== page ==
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P01.01 Isoliquiritigenin attenuated metastatic development of pancreatic cancer by regulation of the tumor microenvironment and reactivation from chemoresistance

April, 04, 2024 | Select Oncology Journal Articles

Background

We have recently identified isoliquiritigenin (ISL), a flavonoid commonly found in licorice, as late-stage autophagy inhibitor during pancreatic cancer progression. In this study, we further investigated the anti-metastatic potential of ISL through regulation of the tumor microenvironment and metabolic pathway of gemcitabine chemoresistance.

Materials and Methods

Cell migratory activity and invasiveness were determined in PANC1 and Mia PaCa2 pancreatic ductal adenocarcinoma (PDAC) cells by using Wound healing assay and 2-chamber Transwell matrigel invasion assay, respectively. Reactive oxygen species (ROS) generation was measured by a Total ROS Assay Kit using flow cytometry. Pan02 cells were inoculated to produce tumor xenograft in C57/BL6 mice. Cell surface staining was performed on samples from peripheral blood, spleen and tumor cells. Levels of different immune cells in the tumor tissues were determined by using immunofluorescence microscopy. Gene and protein expression of various biomarkers and metastatic mediators were determined by quantitative RT-PCR and Western immunoblotting, respectively.

Results

ISL (12.5 or 25 μM) inhibited both migratory activity and invasiveness of PANC1 cells. ISL also downregulated the protein expression of epithelial-mesenchymal transition (EMT) biomarkers vimentin and Snail, as well as inhibited both gene expression and activities of pro-metastatic biomarkers MMP-2 and MMP-9 in tumor tissues. Besides, ISL increased ROS level in PANC1 and MiaPaCa2 cells, which could explain the subsequent inhibition of late-stage autophagy being observed earlier. In the tumor microenvironment, ISL decreased the number of myloid-derived suppressor cells (MDSC) while increased the number of CD4 and CD8 T cells in the spleen, tumor tissues and peripheral blood of mice xenograft. ISL impaired the M2 polarization of macrophage in tumor tissues as indicated by decrease in expression of CD206, the marker of M2 macrophage phenotype. INF- increased the protein expression of both p-STAT1 and STAT1 in PANC1 cells at concentrations that did not induce cytotoxicity, which alleviated the growth-inhibitory and proapoptotic effects of ISL in PANC1 cells. Alternatively, ISL decreased both phosphorylation and nuclear translocation of STAT1 in PANC1 cells, whereas the inhibition of STAT1 activation in PANC1 cells by ISL could be attenuated by INF-. Our latest findings have unveiled that modulation of STAT1 by ISL involves Rac1-p38-CREB signaling. Despite this, ISL facilitated inhibition of RRM1 protein expression, while it upregulated the gene expression of dCK and hENT1 in MiaPaCa2 cells. ISL had exhibited synergistic cell growth inhibition of PANC1 and Mia PaCa2 with gemcitabine.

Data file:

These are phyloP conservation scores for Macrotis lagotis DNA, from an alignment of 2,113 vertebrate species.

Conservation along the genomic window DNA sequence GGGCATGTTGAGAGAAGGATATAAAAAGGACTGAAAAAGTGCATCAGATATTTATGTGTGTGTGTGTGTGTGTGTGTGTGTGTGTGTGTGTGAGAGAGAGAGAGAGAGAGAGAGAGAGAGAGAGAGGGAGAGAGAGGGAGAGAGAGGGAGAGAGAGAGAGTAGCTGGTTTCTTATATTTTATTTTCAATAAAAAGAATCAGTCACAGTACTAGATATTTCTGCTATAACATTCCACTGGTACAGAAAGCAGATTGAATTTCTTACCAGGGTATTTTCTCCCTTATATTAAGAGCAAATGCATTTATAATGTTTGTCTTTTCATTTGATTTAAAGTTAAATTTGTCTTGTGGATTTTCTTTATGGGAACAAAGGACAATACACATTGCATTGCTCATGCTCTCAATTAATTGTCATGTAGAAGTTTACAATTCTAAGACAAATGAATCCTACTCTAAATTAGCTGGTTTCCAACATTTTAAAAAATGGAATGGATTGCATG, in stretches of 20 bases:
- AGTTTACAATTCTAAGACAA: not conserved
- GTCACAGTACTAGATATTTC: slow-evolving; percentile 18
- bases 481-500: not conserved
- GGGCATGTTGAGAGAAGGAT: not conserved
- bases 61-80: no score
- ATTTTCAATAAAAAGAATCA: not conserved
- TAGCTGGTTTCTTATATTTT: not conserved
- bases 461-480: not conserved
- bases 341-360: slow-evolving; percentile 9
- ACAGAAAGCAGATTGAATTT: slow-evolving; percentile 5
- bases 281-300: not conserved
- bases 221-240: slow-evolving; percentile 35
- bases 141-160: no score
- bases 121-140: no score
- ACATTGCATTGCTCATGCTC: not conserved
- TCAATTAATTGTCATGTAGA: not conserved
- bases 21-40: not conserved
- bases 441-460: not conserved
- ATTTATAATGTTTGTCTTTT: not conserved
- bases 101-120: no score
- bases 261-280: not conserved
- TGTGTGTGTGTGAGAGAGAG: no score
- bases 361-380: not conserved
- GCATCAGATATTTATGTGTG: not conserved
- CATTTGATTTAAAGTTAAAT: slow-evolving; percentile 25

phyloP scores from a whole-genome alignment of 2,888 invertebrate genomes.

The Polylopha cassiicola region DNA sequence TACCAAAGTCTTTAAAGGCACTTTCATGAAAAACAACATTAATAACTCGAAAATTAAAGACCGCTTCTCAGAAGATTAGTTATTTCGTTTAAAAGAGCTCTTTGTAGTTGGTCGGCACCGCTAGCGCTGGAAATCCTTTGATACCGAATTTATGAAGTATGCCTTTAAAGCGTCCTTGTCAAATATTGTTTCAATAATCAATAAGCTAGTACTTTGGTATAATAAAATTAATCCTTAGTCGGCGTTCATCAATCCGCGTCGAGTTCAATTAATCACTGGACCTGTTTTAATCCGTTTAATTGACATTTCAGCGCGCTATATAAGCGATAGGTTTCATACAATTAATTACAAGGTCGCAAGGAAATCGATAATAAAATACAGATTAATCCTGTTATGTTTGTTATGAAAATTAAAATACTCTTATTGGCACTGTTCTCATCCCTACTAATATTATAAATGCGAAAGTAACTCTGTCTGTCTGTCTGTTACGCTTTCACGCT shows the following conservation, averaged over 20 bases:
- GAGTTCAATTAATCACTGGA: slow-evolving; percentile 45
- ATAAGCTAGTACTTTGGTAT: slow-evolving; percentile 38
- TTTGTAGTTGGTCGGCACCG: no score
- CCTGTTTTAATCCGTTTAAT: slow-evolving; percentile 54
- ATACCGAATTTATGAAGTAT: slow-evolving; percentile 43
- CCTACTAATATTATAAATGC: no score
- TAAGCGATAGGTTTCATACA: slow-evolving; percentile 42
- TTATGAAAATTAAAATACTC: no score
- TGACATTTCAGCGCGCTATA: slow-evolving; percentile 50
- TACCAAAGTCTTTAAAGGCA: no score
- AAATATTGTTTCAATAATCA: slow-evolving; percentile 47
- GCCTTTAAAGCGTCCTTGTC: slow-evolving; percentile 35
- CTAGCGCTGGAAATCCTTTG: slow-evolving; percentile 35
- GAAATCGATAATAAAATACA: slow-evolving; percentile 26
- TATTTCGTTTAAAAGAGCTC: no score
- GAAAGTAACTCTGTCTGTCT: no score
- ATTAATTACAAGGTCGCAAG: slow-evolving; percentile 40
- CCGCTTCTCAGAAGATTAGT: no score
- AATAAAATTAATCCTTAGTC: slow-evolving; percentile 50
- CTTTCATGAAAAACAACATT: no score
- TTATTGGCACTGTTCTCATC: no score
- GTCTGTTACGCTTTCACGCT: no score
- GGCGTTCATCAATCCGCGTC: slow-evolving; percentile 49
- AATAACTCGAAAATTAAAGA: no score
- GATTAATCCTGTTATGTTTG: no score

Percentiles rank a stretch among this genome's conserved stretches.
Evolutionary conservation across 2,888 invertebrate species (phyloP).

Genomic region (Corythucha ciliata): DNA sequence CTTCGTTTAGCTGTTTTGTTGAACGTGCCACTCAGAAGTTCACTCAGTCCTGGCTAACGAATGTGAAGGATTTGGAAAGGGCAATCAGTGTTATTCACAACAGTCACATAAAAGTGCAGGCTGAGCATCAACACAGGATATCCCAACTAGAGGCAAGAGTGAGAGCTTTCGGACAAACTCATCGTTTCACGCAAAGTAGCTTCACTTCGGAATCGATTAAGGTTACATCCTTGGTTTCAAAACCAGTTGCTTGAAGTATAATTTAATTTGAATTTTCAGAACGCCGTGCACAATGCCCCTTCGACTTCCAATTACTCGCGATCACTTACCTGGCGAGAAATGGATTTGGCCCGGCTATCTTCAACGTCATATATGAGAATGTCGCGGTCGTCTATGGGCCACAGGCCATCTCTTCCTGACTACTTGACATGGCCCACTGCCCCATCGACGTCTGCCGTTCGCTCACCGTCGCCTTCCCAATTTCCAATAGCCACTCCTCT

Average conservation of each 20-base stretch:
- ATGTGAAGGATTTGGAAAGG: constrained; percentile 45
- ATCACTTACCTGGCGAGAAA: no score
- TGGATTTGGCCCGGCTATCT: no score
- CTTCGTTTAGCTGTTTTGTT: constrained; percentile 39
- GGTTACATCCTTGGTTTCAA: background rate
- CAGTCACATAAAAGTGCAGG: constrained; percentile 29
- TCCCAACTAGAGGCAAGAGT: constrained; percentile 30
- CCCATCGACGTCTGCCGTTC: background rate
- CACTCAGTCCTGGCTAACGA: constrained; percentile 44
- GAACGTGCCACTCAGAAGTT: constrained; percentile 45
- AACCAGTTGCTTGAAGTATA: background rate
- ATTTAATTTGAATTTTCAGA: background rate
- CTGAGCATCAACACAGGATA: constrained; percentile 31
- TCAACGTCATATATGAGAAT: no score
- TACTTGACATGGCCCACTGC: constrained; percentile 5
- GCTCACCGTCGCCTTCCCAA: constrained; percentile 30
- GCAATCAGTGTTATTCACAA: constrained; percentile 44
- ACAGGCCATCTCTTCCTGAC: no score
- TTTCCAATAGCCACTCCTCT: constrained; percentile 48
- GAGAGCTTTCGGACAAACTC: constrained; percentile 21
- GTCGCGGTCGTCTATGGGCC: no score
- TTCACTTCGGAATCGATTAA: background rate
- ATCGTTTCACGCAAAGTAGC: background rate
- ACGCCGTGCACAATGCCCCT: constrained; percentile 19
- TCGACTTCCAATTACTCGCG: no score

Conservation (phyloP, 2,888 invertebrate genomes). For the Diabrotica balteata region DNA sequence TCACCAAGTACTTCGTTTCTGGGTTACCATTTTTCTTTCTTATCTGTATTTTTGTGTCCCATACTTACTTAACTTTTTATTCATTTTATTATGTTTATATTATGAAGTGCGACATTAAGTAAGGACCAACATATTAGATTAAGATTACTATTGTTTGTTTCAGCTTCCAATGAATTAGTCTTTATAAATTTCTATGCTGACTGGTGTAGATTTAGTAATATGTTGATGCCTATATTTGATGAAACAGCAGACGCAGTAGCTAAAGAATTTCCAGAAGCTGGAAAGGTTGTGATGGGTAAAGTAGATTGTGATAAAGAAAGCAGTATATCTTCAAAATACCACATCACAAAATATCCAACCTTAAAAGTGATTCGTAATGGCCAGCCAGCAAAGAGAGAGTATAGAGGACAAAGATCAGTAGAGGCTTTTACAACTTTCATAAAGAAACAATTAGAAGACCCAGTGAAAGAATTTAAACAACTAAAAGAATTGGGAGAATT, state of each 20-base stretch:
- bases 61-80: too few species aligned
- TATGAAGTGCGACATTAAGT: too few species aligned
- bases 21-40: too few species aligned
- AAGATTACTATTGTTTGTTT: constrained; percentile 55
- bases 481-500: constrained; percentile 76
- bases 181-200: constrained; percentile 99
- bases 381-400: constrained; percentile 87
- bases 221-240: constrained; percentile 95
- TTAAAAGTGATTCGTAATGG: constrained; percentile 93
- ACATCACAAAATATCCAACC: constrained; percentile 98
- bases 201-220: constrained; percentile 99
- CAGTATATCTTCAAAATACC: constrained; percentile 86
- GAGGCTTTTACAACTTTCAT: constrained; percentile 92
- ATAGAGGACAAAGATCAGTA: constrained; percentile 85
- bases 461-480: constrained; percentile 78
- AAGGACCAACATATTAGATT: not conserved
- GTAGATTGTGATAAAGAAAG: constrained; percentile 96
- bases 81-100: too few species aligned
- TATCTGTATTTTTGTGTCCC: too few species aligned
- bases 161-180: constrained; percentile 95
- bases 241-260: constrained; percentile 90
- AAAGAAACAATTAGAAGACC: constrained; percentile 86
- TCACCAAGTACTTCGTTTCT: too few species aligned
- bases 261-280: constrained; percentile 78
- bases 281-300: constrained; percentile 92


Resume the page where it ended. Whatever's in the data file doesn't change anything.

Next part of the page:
Conclusions

Our results reveal that ISL attenuated metastatic development of pancreatic cancer by reprogramming of the tumor immunity and reactivation from gemcitabine chemoresistance.

J.K. Ko: None.

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